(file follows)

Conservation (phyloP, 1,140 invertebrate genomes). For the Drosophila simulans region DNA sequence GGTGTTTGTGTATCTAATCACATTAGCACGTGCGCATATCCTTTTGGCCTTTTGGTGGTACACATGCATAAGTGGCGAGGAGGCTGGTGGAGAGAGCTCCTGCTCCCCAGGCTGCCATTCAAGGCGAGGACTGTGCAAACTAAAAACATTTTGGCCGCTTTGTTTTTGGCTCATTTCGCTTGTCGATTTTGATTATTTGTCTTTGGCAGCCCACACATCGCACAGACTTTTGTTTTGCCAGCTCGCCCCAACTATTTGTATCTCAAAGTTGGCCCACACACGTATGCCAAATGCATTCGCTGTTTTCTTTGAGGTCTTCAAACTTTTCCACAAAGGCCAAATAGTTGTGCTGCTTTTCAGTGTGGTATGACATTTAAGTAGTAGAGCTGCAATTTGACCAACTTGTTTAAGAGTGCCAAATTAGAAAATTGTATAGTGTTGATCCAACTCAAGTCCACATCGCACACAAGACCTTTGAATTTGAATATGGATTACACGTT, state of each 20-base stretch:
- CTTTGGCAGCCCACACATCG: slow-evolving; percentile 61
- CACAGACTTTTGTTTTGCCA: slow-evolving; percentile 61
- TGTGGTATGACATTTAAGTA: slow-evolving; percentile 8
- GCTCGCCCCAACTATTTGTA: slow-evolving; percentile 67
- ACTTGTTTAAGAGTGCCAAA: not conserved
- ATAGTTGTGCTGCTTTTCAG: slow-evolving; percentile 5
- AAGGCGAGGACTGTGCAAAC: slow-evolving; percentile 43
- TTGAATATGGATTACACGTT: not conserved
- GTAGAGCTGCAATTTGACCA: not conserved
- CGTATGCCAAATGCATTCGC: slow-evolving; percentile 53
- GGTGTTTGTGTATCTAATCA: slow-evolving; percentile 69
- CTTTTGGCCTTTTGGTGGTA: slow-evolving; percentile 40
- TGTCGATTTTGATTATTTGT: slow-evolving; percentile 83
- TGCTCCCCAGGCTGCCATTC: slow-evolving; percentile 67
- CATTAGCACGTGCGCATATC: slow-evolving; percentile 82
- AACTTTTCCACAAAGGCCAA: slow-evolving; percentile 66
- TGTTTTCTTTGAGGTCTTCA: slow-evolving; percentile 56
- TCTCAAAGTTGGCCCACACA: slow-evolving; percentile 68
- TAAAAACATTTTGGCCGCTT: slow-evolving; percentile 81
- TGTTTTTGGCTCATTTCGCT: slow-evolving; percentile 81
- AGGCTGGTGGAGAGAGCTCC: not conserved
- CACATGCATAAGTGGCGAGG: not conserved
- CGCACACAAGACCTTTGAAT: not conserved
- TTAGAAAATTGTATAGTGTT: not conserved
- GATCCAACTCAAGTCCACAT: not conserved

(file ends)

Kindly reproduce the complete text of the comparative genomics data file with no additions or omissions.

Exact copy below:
Conservation (phyloP, 1,140 invertebrate genomes). For the Drosophila simulans region DNA sequence GGTGTTTGTGTATCTAATCACATTAGCACGTGCGCATATCCTTTTGGCCTTTTGGTGGTACACATGCATAAGTGGCGAGGAGGCTGGTGGAGAGAGCTCCTGCTCCCCAGGCTGCCATTCAAGGCGAGGACTGTGCAAACTAAAAACATTTTGGCCGCTTTGTTTTTGGCTCATTTCGCTTGTCGATTTTGATTATTTGTCTTTGGCAGCCCACACATCGCACAGACTTTTGTTTTGCCAGCTCGCCCCAACTATTTGTATCTCAAAGTTGGCCCACACACGTATGCCAAATGCATTCGCTGTTTTCTTTGAGGTCTTCAAACTTTTCCACAAAGGCCAAATAGTTGTGCTGCTTTTCAGTGTGGTATGACATTTAAGTAGTAGAGCTGCAATTTGACCAACTTGTTTAAGAGTGCCAAATTAGAAAATTGTATAGTGTTGATCCAACTCAAGTCCACATCGCACACAAGACCTTTGAATTTGAATATGGATTACACGTT, state of each 20-base stretch:
- CTTTGGCAGCCCACACATCG: slow-evolving; percentile 61
- CACAGACTTTTGTTTTGCCA: slow-evolving; percentile 61
- TGTGGTATGACATTTAAGTA: slow-evolving; percentile 8
- GCTCGCCCCAACTATTTGTA: slow-evolving; percentile 67
- ACTTGTTTAAGAGTGCCAAA: not conserved
- ATAGTTGTGCTGCTTTTCAG: slow-evolving; percentile 5
- AAGGCGAGGACTGTGCAAAC: slow-evolving; percentile 43
- TTGAATATGGATTACACGTT: not conserved
- GTAGAGCTGCAATTTGACCA: not conserved
- CGTATGCCAAATGCATTCGC: slow-evolving; percentile 53
- GGTGTTTGTGTATCTAATCA: slow-evolving; percentile 69
- CTTTTGGCCTTTTGGTGGTA: slow-evolving; percentile 40
- TGTCGATTTTGATTATTTGT: slow-evolving; percentile 83
- TGCTCCCCAGGCTGCCATTC: slow-evolving; percentile 67
- CATTAGCACGTGCGCATATC: slow-evolving; percentile 82
- AACTTTTCCACAAAGGCCAA: slow-evolving; percentile 66
- TGTTTTCTTTGAGGTCTTCA: slow-evolving; percentile 56
- TCTCAAAGTTGGCCCACACA: slow-evolving; percentile 68
- TAAAAACATTTTGGCCGCTT: slow-evolving; percentile 81
- TGTTTTTGGCTCATTTCGCT: slow-evolving; percentile 81
- AGGCTGGTGGAGAGAGCTCC: not conserved
- CACATGCATAAGTGGCGAGG: not conserved
- CGCACACAAGACCTTTGAAT: not conserved
- TTAGAAAATTGTATAGTGTT: not conserved
- GATCCAACTCAAGTCCACAT: not conserved